8.6 Ubiquitin researchers win Nobel – Ciechanover, Hershko, and Rose awarded for discovery of ubiquitin-mediated proteolysis

8.7 Buffering of genetic modules involved in tricarboxylic acid cycle metabolism provides homeostatic regulation

8.8 Dynamic Protein Profiling

8.9 Protein folding

8.9.1 Protein misfolding and prions – Susan L. Lindquist, Stanley B. Prusiner

8.9.2 A Curated Census of Autophagy-Modulating Proteins and Small Molecules Candidate Targets for Cancer Therapy

8.9.3 Voluntary and Involuntary S-Insufficiency

8.9.4 Transthyretin and Lean Body Mass in Stable and Stressed State

8.9.5 The matter of stunting in the Ganges Plains

8.9.6 Proteins, Imaging and Therapeutics

8.10 Protein Folding and Vesicle Cargo

8.10.1 Heat Shock Proteins (HSP) and Molecular Chaperones

8.10.2 Collagen-binding Molecular Chaperone HSP47: Role in Intestinal Fibrosis – colonic epithelial cells and sub epithelial myofibroblasts

8.10.3 Biology, Physiology and Pathophysiology of Heat Shock Proteins

8.10.4 The Role of Exosomes in Metabolic Regulation 


Summary

Chapter 9:  Neuroscience

Introduction

9.1 Nobel Prize in Physiology or Medicine 2013 for Cell Transport: James E. Rothman of Yale University; Randy W. Schekman of the University of California, Berkeley; and Dr. Thomas C. Südhof of Stanford University

9.2 Proteins that control neurotransmitter release – Richard H. Scheller

9.3 Heroes in Basic Medical Research – Robert J. Lefkowitz

9.4 MIND AND MEMORY: BIOLOGICAL AND DIGITAL – 2014 Dan David Prize Symposium

9.5 A new way of moving – Michael Sheetz, James Spudich, Ronald Vale

9.6 Role the basal ganglia

9.7 The Neurogenetics of Language – Patricia Kuhl – 2015 George A. Miller Award

9.8 The structure of our visual system

9.9 Outstanding Achievement in Schizophrenia Research

9.10 George A. Miller, a Pioneer in Cognitive Psychology, Is Dead at 92

9.11 – To understand what happens in the brain to cause mental illness

9.12 Brain and Cognition

9.13 – To reduce symptoms of mental illness and retrain the brain

9.14 Behavior

9.15 Notable Papers in Neurosciences

9.16 Pyrroloquinoline quinone (PQQ) – an unproved supplement

Summary

Chapter 10: Microbiology & Immunology

Introduction

10.1 Reference Genes in the Human Gut Microbiome: The BGI Catalogue

10.2 Malnutrition in India, high newborn death rate and stunting of children age under five years

10.3 In His Own Words: Leonard Herzenberg, The Immunologist Who Revolutionized Research, Dies at 81

10.4 Heroes in Medical Research: Dr. Robert Ting, Ph.D. and Retrovirus in AIDS and Cancer

10.5 Tang Prize for 2014: Immunity and Cancer

10.6 Halstedian model of cancer progression

10.7 The History of Hematology and Related Sciences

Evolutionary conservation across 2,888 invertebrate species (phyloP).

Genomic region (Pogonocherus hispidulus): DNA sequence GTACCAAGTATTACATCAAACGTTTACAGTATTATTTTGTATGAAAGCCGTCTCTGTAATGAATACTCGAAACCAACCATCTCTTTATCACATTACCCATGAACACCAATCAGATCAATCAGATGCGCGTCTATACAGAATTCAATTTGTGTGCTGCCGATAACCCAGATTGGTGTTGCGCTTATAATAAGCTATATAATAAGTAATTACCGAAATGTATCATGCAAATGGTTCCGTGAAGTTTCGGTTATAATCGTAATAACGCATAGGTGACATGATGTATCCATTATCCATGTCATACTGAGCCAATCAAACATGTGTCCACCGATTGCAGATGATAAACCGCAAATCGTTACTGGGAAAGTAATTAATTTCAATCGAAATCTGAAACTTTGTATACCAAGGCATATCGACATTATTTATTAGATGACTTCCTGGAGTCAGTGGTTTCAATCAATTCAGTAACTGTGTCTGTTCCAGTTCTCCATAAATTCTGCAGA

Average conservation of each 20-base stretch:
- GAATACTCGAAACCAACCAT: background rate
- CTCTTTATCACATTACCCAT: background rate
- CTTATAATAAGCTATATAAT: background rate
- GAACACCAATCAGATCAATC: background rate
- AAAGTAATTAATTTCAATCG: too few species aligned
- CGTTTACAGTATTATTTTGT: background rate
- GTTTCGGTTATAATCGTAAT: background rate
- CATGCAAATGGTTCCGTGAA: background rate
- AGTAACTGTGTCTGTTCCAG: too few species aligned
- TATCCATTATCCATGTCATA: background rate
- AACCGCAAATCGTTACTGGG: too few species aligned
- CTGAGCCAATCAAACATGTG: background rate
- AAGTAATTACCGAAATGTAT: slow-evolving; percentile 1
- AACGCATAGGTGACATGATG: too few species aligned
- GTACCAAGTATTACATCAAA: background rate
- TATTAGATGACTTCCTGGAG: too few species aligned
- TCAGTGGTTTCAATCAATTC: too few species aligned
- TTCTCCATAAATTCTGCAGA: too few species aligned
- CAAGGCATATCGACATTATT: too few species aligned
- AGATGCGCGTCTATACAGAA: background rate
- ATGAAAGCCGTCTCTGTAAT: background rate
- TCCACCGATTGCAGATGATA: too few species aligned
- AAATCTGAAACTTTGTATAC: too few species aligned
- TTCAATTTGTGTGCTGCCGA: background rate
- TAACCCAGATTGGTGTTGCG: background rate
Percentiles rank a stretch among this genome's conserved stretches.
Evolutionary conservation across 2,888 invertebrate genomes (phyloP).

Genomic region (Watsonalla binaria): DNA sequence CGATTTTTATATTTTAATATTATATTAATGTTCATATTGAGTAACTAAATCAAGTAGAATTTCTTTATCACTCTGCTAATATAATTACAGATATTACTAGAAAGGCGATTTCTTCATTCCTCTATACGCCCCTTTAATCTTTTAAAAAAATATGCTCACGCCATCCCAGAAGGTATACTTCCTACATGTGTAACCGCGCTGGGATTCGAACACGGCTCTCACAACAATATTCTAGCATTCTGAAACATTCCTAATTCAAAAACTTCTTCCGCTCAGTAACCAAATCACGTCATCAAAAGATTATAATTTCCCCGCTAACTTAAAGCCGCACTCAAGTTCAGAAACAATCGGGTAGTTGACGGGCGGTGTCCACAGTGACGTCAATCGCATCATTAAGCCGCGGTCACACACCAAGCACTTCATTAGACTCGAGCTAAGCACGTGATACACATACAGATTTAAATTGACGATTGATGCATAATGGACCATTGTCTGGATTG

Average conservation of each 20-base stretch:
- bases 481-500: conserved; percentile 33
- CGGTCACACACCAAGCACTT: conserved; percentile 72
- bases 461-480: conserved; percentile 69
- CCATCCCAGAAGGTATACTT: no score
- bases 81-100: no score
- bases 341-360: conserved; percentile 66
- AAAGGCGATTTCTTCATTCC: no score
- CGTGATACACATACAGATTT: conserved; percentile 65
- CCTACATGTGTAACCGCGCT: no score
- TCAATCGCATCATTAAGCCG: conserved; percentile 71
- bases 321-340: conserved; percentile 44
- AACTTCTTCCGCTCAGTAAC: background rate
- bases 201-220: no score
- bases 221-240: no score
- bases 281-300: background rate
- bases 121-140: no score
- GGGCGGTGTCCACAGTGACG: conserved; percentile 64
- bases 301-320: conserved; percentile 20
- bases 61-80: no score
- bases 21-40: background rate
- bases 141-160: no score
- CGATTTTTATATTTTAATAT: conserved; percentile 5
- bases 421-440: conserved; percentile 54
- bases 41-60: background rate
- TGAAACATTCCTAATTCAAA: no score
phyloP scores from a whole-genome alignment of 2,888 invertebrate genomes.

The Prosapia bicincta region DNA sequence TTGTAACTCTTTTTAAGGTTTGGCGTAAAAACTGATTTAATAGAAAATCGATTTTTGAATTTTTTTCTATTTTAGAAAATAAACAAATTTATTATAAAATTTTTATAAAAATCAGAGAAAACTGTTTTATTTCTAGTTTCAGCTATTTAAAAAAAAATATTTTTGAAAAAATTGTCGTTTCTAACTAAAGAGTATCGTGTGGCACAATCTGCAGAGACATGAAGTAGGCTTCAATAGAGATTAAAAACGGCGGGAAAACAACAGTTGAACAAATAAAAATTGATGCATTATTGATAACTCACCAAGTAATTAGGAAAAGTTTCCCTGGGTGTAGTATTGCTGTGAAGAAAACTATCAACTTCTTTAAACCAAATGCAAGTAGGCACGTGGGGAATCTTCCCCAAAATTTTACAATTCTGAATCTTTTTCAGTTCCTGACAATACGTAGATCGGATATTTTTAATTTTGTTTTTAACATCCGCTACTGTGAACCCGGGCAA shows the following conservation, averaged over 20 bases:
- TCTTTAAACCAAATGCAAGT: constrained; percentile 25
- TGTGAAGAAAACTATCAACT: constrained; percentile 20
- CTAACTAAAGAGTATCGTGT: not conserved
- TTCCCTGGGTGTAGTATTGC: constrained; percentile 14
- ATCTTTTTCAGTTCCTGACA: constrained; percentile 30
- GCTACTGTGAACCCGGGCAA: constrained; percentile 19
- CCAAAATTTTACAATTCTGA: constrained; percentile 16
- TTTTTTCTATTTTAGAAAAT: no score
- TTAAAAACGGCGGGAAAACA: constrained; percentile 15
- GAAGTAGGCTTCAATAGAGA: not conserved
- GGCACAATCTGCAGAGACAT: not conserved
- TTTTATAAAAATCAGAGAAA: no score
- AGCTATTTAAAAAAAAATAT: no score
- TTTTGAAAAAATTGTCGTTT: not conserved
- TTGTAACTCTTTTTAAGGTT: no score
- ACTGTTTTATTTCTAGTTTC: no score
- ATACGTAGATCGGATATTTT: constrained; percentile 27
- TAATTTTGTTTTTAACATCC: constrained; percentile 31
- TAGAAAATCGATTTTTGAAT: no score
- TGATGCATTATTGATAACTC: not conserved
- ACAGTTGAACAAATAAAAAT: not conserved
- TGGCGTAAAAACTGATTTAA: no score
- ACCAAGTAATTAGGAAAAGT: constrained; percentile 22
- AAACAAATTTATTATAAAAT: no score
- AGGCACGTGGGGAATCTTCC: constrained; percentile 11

10.8 Pathology Emergence in the 21st Century

10.9 Heroes in Medical Research: Barnett Rosenberg and the Discovery of Cisplatin

10.10  T cell-mediated immune responses & signaling pathways activated by TLRs – Bruce A. Beutler, Jules A. Hoffmann, Ralph M. Steinman

10.11 Roeder – the coactivator OCA-B, the first cell-specific coactivator, discovered by Roeder in 1992, is unique to immune system B cells

Summary

Chapter 11: Endocrine Hormones

Introduction

11.1 Obesity – 2010 Douglas L. ColemanJeffrey M. Friedman

11.2 Lonely Receptors: RXR – Jensen, Chambon, and Evans – Nuclear receptors provoke RNA production in response to steroid hormones

11.3 The Fred Conrad Koch Lifetime Achievement Award—the Society’s highest honor—recognizes the lifetime achievements and exceptional contributions of an individual to the field of endocrinology

11.4 Gerald D Aurbach Award for Outstanding Translational Research

11.5 Roy O. Greep Award for Outstanding Research in Endocrinology – Martin M. Matzuk

11.6 American Physiology Society Awards

11.7 Solomon Berson and Rosalyn Yalow

Summary

Chapter 12. Stem Cells

Introduction

12.1 Mature cells can be reprogrammed to become pluripotent – John Gurdon and Shinya Yamanaka

12.2 Observing the spleen colonies in mice and proving the existence of stem cells – Till and McCulloch

12.3 McEwen Award for Innovation: Irving Weissman, M.D., Stanford School of Medicine, and Hans Clevers, M.D., Ph.D., Hubrecht Institute

12.4 Developmental biology

12.5  CRISPR/Cas-mediated genome engineering – Rudolf Jaenisch

12.6 Ribozymes and RNA Machines –  Work of Jennifer A. Doudna

12.7 Ralph Brinster, ‘Father of Transgenesis’

12.8 Targeted gene modification

12.9 Stem Cells and Cancer

12.10 ALPSP Awards

12.11 Eppendorf Award for Young European Investigators

12.12 Breaking news about genomic engineering, T2DM and cancer treatments

Summary
Chapter 13: 3D Printing and Medical Application

Introduction

13.1 3D Printing

13.2 What is 3D printing?

13.3 The Scientist Who Is Making 3D Printing More Human

13.4 Join These Medical 3D Printing Groups on Twitter and LinkedIn for great up to date news

13.5 Neri Oxman and her Mediated Matter group @MIT Media Lab have developed a technique for 3D-printing Molten Glass

13.6 The ‘chemputer’ that could print out any drug

13.7 3-D-Bioprinting in use to Create Cardiac Living Tissue: Print your Heart out

13.8 LPBI’s Perspective on Medical and Life Sciences Applications – 3D Printing: BioInks, BioMaterials-BioPolymer

13.9 Medical MEMS, Sensors and 3D Printing: Frontier in Process Control of BioMaterials

13.10 NIH and FDA on 3D Printing in Medical Applications: Views for On-demand Drug Printing, in-Situ direct Tissue Repair and Printed Organs for Live Implants

13.11 ‘Pop-up’ fabrication technique trumps 3D printing

13.12 Augmentation of the ONTOLOGY of the 3D Printing Research

13.13 Superresolution Microscopy

Summary

Chapter 14: Synthetic Medicinal Chemistry

Introduction

14.1 Insights in Biological and Synthetic Medicinal Chemistry

14.2 Breakthrough work in cancer

Summary to Part Two

Volume Summary and Conclusions

EPILOGUE

 

 

Read Full Post »

Older Posts »